One of the problems I had with magic as a young reader was that it was never clear how it worked.
Despite whatever exposition or worldbuilding the author put me through, at the critical moment magic usually boiled down to a word, a gesture, the right ingredients, and the proper stance. Why this combination of disparate if not random elements satisfied the rules of the world to force reality to change was always a mystery to me.
“Why did they have to prick themselves with a needle?” I would ask myself. “Why did they use an onion? Why a candle made of black tallow? Why were the ladies always either naked or wearing gauzy robes when they did magic, but men wore giant black cloaks?”
I understood that the reason why magic worked is that… well, it’s magic. But often at some plot-critical point in the story, the magic would wind up not working, and this often flew in the face of what had been established before.
Loopholes and exceptions abounded, seemingly invented on the fly. Magic wasn’t a system, it was just the fuel the author used whenever they needed to make the plot go.
It was while I was staying at a rather drab and dreary hotel that I had the idea… what is magic, I thought, but a command? A direction? An order? If magic were real, I thought, it wouldn’t be some hidden mystery – it would be a series of instructions given to the world to make it be different, to distort reality into something it wasn’t.
I complicated it further – what if it wasn’t instructions, but rather an argument? Reality, like any natural phenomena, wouldn’t want to change: it’d have gravity, momentum. It would have to be convinced, and magic would be the language you’d use to convince it to change.
“So reality is stupid,” I thought. “You’d have to give it a very specific, detailed argument as to why it needed to be totally different. If you want to tell a ball to roll forward very fast like it was flying down a hill, you’d have to define what a ball was, what a hill was, and then what ‘fast’ meant.”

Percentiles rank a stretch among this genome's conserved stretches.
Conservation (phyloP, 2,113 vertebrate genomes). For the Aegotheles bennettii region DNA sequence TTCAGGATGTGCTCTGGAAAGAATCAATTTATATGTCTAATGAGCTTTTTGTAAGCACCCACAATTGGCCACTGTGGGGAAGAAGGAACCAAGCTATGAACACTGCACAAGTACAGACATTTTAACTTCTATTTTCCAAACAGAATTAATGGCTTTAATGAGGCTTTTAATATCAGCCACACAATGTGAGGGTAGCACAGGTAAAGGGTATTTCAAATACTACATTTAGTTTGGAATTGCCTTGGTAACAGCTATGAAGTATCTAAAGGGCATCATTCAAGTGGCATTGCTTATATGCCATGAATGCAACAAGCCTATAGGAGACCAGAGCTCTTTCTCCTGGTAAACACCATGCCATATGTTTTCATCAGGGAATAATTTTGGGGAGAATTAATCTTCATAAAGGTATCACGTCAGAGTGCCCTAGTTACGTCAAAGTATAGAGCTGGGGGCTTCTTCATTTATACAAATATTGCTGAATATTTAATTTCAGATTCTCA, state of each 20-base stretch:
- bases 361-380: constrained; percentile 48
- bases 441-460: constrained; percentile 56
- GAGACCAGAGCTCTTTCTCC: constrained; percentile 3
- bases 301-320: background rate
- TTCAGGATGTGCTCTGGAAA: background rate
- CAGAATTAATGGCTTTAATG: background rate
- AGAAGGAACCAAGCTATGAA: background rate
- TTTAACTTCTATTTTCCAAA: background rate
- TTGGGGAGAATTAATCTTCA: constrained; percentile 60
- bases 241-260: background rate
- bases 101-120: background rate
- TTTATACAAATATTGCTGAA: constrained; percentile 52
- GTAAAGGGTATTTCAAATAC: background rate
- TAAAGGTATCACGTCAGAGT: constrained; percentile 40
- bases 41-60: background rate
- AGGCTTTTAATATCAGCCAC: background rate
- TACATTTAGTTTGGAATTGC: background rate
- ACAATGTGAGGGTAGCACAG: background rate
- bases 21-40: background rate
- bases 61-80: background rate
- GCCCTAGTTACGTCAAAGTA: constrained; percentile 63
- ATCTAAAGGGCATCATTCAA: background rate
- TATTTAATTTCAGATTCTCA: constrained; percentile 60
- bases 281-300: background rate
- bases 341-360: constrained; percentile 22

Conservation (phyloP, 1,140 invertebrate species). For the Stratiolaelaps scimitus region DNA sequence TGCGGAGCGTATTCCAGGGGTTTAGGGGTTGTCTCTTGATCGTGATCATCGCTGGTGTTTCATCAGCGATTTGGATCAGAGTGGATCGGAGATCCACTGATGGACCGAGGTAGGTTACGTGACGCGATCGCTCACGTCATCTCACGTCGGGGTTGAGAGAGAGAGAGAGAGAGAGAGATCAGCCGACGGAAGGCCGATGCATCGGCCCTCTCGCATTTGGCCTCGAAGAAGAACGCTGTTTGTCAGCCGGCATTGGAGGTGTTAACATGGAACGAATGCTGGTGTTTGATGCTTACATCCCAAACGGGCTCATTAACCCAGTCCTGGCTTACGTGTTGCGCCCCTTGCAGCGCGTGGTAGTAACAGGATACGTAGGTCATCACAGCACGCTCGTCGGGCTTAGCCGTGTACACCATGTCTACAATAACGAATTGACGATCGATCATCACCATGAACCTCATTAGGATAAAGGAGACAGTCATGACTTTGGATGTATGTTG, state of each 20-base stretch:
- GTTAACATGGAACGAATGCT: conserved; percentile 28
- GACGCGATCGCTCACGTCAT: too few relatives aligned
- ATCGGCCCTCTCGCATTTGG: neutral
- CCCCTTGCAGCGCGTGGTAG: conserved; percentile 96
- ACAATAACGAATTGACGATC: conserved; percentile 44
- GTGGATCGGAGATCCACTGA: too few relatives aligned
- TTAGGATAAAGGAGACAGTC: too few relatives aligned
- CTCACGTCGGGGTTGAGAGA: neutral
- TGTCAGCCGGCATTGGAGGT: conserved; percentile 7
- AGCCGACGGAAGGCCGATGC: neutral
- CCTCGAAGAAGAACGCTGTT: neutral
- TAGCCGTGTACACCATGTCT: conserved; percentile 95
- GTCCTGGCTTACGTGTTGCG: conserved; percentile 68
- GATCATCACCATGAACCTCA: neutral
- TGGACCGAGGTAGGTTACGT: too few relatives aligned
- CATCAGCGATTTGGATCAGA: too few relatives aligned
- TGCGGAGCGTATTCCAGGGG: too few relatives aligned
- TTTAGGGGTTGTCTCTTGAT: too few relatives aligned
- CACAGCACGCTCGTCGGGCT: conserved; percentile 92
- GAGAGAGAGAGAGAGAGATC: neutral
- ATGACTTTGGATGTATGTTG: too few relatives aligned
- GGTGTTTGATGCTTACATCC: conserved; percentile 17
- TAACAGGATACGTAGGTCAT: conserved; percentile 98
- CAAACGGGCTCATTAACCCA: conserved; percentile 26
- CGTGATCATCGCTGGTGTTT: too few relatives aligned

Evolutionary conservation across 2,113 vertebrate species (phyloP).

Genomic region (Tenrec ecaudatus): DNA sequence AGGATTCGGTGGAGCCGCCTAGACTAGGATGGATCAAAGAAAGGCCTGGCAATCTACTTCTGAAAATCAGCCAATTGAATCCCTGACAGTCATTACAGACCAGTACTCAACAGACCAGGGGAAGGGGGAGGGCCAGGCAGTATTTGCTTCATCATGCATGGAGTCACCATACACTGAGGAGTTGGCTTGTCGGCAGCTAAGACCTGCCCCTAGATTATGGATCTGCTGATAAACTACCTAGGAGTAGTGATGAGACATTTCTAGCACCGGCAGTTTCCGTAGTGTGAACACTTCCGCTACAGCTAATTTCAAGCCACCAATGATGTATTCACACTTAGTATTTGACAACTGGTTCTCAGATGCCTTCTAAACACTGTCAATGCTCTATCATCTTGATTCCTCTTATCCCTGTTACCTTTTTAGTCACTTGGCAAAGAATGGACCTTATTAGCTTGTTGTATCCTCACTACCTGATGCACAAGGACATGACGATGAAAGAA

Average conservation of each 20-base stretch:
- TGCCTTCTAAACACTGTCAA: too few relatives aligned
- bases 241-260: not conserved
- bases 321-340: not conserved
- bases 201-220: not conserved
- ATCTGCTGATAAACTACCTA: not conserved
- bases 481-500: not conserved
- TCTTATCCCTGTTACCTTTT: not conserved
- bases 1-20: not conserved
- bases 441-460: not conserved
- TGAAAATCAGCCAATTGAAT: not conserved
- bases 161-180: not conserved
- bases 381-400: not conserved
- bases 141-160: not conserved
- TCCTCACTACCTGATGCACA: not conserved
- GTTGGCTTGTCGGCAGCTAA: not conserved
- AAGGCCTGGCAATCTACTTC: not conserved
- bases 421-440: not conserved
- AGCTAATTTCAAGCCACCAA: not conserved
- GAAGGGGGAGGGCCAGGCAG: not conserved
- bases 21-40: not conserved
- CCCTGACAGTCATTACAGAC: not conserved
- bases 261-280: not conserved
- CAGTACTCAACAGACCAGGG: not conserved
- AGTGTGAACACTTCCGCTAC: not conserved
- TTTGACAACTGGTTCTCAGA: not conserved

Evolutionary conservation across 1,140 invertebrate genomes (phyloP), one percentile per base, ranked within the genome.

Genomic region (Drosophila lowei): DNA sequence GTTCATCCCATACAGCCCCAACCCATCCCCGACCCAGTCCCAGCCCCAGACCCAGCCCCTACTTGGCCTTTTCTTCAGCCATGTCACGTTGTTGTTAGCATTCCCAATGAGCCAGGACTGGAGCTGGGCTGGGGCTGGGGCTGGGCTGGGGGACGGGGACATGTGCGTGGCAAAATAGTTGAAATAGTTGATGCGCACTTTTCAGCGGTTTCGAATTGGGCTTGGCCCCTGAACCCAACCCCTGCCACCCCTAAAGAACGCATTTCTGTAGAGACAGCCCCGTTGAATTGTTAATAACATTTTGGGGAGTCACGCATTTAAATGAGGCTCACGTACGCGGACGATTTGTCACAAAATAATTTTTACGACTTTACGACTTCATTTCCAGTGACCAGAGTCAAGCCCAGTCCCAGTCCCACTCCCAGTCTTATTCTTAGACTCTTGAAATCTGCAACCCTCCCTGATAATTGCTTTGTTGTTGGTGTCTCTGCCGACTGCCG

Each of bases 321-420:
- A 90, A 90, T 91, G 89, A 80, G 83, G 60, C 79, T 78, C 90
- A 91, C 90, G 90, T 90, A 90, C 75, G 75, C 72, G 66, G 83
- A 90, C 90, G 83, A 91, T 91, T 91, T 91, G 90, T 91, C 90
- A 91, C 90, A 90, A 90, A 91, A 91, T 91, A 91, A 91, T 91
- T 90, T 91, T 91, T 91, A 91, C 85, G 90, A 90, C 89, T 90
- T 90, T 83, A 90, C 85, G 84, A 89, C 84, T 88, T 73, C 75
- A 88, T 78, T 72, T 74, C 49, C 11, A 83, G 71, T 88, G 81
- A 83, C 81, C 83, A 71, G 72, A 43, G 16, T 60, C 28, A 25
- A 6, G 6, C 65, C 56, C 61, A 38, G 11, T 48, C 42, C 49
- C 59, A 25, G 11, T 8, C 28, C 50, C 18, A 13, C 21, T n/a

And then I thought to myself, “Magic is just a way of programming reality like one might write code for an application.”
And that blew the whole thing wide open in my mind.
In the world of Foundryside, there are naturally occurring elemental sigils in the world, sigils for anything and everything: for water, heat, motion, gravity, for “stone” and “night” and “wind” and “flesh.” When you inscribe these sigils on an object, you change its reality, but only very slightly – if you write, say, the sigil for “clay” upon a stone, it becomes slightly, slightly softer… but not that much.
Yet if you combine the sigils… if you put them together to make what is essentially a script that can be executed on command… then you can change much, much more. You’d just store the pre-written scripts in a bank of some kind – like a database, or lexicon – and whenever you needed to alter reality, you just called up the right script, and….
Foundryside is a world very different from our own, but also very much alike: it is a world in which some very, very smart people have found a way to write code to change reality, thus making themselves and their culture massively powerful almost overnight, creating an industrialized city of corporate espionage, reality-altering magic code, obscenely wealthy tycoons, and ancient secrets.
It is a world in which someone figured out how magic works. And such a world, it turns out, can be very nasty indeed.
Editor’s Note: To celebrate the release of Foundryside, we’re giving away a copy of Foundryside and a signed bookplate to FIVE lucky winners! Enter below by August 21st, 11:59 PM ET for a chance to win.